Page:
Kind of Blue: An Education

It was fancy.  The upscale foreground of downtown Mizner.  The romantic bistro patio sets.  The fresh spring air and all the good looking people enjoying it.  Back then, this was Saturday mornings at Nostalgia’s Cafe at downtown Boca Raton.  Our Friday nights were spent picking out tunes to play and rehearsing in one of the university’s music rooms.  We took it seriously back then, but we had tons of fun.  We were amateurs.  But we had gigs for sure.  I was part of a now retired jazz trio.  I don’t even remember what we called ourselves.  We were just a weekend band.  A hobby.  A shared interest in playing the same type of music.  I’ve been in a couple of different genre bands.  Yet this one in particular was the creme de la creme, a certain favorite.  It was challenging and just as exciting.  The experience was almost spellbinding.  It was fancy, for sure.

Bill Evans meets Monk piano, a solid tenor saxophone, and a jack-of-all-trades vocalist comprised this jazz trio.  I was the fortunate vocalist.  The pianist was the talent.  Our saxophonist was the glue that filled in the gaps to keep us sounding intact.  We were the unlikely amateur trio who somehow got gigs at random places.  We played mostly jazz standards, some contemporary, and some hard bop.  We did two sets of an hour each with a short break in between.  We got paid a decent amount of money and got free lunch as well.  We also got some good exposure as we were right in the heart of the downtown plaza.  When I wasn’t singing, I sat on my Walmart-bought gig stool, played the egg shakers or the tambourine, or just hung around talking to our listeners, waving to those who curiously strolled by.  We weren’t great.  We were good enough.  However, people received us with such genuine enthusiasm; it was addicting.  It was really nice.

I remember one of the many Saturdays we did; I was to do “Good Morning Heartache” as a tone down to our otherwise energetic set.  This was one of my favorite standards.  I sang it to my heart’s content, finished the song, and heard the few guests who clapped their hands ardently, yelling, “Brava!” even.  At that moment, I knew I had fallen in love with the music and that I was going to carry it with me forever.

Before then, jazz was just something I listened to.  It was enticing to me.  Complex and mature.  Jazz was emotion laid out in scales and chord progressions.  Being a music enthusiast, that was all I paid attention to when I listened to jazz, chord changes and solo variations and such.  I never took it to heart until my “Good Morning Heartache” moment.  I was always surrounded by it throughout my life.  From the rag of Joplin to the cheeks of Gillespie to the twinkling in Duke’s playing, I was a fan of them all.  Coltrane, Ella, Pastorius, Dinah, Corea, Billy Holiday and Sarah Vaughn, Danilo Perez, Cannonball and Marsalis, Charlie Parker, Count Basie and Brubeck, Hancock and Keith Jarrett.  I can go on and on and on and on.  Jazz to me was a mental departure to the norm.  It was art.  Beautiful in its complexity.  Elegant in its various forms.  Reaching deep into the core.  Like miles deep.  Like Miles.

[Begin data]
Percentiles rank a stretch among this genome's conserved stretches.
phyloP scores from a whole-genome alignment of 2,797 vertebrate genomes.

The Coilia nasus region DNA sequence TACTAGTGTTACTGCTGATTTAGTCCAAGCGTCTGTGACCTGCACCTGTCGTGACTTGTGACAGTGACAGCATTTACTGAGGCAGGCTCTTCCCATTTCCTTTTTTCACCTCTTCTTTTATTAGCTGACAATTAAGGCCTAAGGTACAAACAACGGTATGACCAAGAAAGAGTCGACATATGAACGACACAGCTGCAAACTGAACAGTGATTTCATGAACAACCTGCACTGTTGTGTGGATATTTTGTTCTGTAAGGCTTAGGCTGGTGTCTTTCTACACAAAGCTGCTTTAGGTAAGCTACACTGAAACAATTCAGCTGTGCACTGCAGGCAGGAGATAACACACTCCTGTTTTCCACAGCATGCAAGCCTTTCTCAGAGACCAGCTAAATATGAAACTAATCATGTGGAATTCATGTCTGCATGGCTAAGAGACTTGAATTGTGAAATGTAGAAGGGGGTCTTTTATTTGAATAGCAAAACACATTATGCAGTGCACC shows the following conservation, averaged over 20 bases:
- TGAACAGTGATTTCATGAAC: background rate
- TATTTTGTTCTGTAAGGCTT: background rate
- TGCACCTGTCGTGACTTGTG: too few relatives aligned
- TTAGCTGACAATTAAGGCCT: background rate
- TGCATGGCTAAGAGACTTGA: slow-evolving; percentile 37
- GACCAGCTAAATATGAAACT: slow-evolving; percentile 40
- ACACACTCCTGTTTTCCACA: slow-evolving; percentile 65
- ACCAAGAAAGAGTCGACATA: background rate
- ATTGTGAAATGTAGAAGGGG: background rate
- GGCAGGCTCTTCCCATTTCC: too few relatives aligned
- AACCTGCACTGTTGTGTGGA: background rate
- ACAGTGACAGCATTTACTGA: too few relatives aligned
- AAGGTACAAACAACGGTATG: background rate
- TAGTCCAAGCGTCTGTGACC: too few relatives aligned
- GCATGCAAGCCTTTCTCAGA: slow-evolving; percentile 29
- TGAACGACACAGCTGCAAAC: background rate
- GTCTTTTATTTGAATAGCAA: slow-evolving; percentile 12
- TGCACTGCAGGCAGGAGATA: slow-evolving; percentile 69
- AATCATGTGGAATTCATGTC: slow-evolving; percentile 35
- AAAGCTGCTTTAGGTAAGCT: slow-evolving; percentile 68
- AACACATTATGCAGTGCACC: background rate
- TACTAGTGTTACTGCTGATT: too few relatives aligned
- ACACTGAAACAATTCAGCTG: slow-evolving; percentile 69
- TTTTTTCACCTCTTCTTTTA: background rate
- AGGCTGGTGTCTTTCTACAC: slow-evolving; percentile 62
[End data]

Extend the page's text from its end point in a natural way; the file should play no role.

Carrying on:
It’s been some time since I sat down to soak in some jazz.  Today was the first day in a while.  I was looking through random online radio stations and the word “jazz” popped off the screen.  I immediately looked for “Kind of Blue” online, the masterpiece of the master trumpeter.  I played the whole album on YouTube, and I was immediately transported to Saturday mornings at Nostalgia’s.  I even pulled up my old jazz books and picked up the guitar to play a few jazz pieces.  I sang too.  I definitely miss singing jazz songs.  They’re so other-worldly and different from what we hear now; I sang the damn old tunes and I felt like I was teleported to a different time.  My daughter kept looking at me like, “What’s wrong ma?”  But eventually, she took to the trumpet and started dancing to Davis.  It was a beautiful thought: to keep playing the complexity of jazz for my kids, to let them get to know the greats that so many people don’t acknowledge anymore.

Much like our jazz trio, Nostalgia’s Cafe no longer exists.  I even tried to look for a photo on Google as back then, their promo pic included our trio.  I should’ve downloaded it for memory’s sake.  But I guess it’s something that will stick with me for a while as this type of music will never get lost or die out.  Matter of fact, I still have the fake books out.  And I will play again tomorrow.  Time to jazz it up, so they say.

Here’s a link to the whole “Kind of Blue” album on YouTube posted by Art Magus, if interested:  Enjoy!

***The photo was taken by myself a few years back.  The lady was singing as a guest vocalist for the Susan Merritt Trio during one of their regular Friday open jam nights at the Fire Rock Pizza Kitchen in Downtown West Palm Beach.  I, unfortunately, don’t know her name.  But she was a beautiful singer.


Author: Jennifer Longinos

I'm a freelance writer and a homeschooling mom of two awesome toddlers. If we aren't out on an adventure, we spend most of our days tickling each other on the bedroom floor, making things explode in the kitchen, jumping on piles of laundry before and after washing, or just doing random little things that make life absolutely worth it.

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